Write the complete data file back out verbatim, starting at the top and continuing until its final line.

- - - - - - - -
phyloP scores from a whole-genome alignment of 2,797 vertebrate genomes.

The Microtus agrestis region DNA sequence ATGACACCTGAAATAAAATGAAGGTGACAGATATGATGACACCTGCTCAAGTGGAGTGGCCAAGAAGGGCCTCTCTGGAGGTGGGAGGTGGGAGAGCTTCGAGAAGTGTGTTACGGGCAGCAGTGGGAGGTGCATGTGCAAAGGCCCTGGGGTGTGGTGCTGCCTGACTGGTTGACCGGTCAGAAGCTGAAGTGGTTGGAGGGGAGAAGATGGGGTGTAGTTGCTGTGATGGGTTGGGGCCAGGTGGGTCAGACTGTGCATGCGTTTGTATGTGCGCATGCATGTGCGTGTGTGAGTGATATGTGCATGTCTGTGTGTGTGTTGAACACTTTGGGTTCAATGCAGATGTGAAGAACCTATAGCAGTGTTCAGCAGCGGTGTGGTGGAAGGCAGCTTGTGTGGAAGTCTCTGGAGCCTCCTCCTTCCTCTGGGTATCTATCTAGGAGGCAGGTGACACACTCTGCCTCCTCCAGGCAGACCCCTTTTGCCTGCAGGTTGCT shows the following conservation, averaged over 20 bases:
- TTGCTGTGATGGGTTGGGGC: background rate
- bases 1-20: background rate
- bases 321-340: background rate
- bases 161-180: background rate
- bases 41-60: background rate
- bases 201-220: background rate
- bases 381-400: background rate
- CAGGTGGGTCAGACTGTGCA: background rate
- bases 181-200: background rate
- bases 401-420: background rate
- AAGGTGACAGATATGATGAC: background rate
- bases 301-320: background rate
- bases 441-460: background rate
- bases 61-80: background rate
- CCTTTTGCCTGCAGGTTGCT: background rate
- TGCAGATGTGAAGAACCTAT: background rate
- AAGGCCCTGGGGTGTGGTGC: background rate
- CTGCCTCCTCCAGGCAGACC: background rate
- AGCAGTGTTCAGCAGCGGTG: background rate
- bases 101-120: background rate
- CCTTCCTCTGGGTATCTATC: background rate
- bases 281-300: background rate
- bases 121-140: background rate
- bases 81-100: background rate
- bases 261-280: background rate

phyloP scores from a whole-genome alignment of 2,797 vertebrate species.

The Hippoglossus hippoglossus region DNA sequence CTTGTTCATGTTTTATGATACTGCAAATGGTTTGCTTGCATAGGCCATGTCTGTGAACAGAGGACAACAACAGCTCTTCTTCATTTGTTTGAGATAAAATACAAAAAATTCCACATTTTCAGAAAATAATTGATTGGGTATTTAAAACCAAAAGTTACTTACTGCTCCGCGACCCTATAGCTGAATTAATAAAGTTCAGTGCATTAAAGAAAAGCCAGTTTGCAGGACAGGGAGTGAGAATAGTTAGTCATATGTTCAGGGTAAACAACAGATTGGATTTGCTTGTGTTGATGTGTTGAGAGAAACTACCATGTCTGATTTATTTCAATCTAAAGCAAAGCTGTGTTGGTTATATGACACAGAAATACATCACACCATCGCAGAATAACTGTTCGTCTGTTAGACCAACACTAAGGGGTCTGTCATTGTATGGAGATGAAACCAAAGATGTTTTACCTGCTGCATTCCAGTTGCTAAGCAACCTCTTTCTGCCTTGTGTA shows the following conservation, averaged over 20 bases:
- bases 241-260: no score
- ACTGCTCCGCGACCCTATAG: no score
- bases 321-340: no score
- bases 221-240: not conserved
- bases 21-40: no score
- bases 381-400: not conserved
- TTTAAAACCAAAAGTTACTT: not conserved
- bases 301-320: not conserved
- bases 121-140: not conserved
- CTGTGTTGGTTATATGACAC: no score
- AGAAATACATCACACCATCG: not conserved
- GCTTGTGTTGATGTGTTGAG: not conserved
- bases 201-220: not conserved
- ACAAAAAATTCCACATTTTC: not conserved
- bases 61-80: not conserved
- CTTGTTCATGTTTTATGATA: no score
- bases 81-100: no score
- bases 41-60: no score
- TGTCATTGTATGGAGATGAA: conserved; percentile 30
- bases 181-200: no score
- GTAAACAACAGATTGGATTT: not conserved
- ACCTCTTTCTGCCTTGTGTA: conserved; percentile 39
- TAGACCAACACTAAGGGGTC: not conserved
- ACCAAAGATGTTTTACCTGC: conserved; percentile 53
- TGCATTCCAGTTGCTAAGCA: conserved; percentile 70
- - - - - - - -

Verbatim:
phyloP scores from a whole-genome alignment of 2,797 vertebrate genomes.

The Microtus agrestis region DNA sequence ATGACACCTGAAATAAAATGAAGGTGACAGATATGATGACACCTGCTCAAGTGGAGTGGCCAAGAAGGGCCTCTCTGGAGGTGGGAGGTGGGAGAGCTTCGAGAAGTGTGTTACGGGCAGCAGTGGGAGGTGCATGTGCAAAGGCCCTGGGGTGTGGTGCTGCCTGACTGGTTGACCGGTCAGAAGCTGAAGTGGTTGGAGGGGAGAAGATGGGGTGTAGTTGCTGTGATGGGTTGGGGCCAGGTGGGTCAGACTGTGCATGCGTTTGTATGTGCGCATGCATGTGCGTGTGTGAGTGATATGTGCATGTCTGTGTGTGTGTTGAACACTTTGGGTTCAATGCAGATGTGAAGAACCTATAGCAGTGTTCAGCAGCGGTGTGGTGGAAGGCAGCTTGTGTGGAAGTCTCTGGAGCCTCCTCCTTCCTCTGGGTATCTATCTAGGAGGCAGGTGACACACTCTGCCTCCTCCAGGCAGACCCCTTTTGCCTGCAGGTTGCT shows the following conservation, averaged over 20 bases:
- TTGCTGTGATGGGTTGGGGC: background rate
- bases 1-20: background rate
- bases 321-340: background rate
- bases 161-180: background rate
- bases 41-60: background rate
- bases 201-220: background rate
- bases 381-400: background rate
- CAGGTGGGTCAGACTGTGCA: background rate
- bases 181-200: background rate
- bases 401-420: background rate
- AAGGTGACAGATATGATGAC: background rate
- bases 301-320: background rate
- bases 441-460: background rate
- bases 61-80: background rate
- CCTTTTGCCTGCAGGTTGCT: background rate
- TGCAGATGTGAAGAACCTAT: background rate
- AAGGCCCTGGGGTGTGGTGC: background rate
- CTGCCTCCTCCAGGCAGACC: background rate
- AGCAGTGTTCAGCAGCGGTG: background rate
- bases 101-120: background rate
- CCTTCCTCTGGGTATCTATC: background rate
- bases 281-300: background rate
- bases 121-140: background rate
- bases 81-100: background rate
- bases 261-280: background rate

phyloP scores from a whole-genome alignment of 2,797 vertebrate species.

The Hippoglossus hippoglossus region DNA sequence CTTGTTCATGTTTTATGATACTGCAAATGGTTTGCTTGCATAGGCCATGTCTGTGAACAGAGGACAACAACAGCTCTTCTTCATTTGTTTGAGATAAAATACAAAAAATTCCACATTTTCAGAAAATAATTGATTGGGTATTTAAAACCAAAAGTTACTTACTGCTCCGCGACCCTATAGCTGAATTAATAAAGTTCAGTGCATTAAAGAAAAGCCAGTTTGCAGGACAGGGAGTGAGAATAGTTAGTCATATGTTCAGGGTAAACAACAGATTGGATTTGCTTGTGTTGATGTGTTGAGAGAAACTACCATGTCTGATTTATTTCAATCTAAAGCAAAGCTGTGTTGGTTATATGACACAGAAATACATCACACCATCGCAGAATAACTGTTCGTCTGTTAGACCAACACTAAGGGGTCTGTCATTGTATGGAGATGAAACCAAAGATGTTTTACCTGCTGCATTCCAGTTGCTAAGCAACCTCTTTCTGCCTTGTGTA shows the following conservation, averaged over 20 bases:
- bases 241-260: no score
- ACTGCTCCGCGACCCTATAG: no score
- bases 321-340: no score
- bases 221-240: not conserved
- bases 21-40: no score
- bases 381-400: not conserved
- TTTAAAACCAAAAGTTACTT: not conserved
- bases 301-320: not conserved
- bases 121-140: not conserved
- CTGTGTTGGTTATATGACAC: no score
- AGAAATACATCACACCATCG: not conserved
- GCTTGTGTTGATGTGTTGAG: not conserved
- bases 201-220: not conserved
- ACAAAAAATTCCACATTTTC: not conserved
- bases 61-80: not conserved
- CTTGTTCATGTTTTATGATA: no score
- bases 81-100: no score
- bases 41-60: no score
- TGTCATTGTATGGAGATGAA: conserved; percentile 30
- bases 181-200: no score
- GTAAACAACAGATTGGATTT: not conserved
- ACCTCTTTCTGCCTTGTGTA: conserved; percentile 39
- TAGACCAACACTAAGGGGTC: not conserved
- ACCAAAGATGTTTTACCTGC: conserved; percentile 53
- TGCATTCCAGTTGCTAAGCA: conserved; percentile 70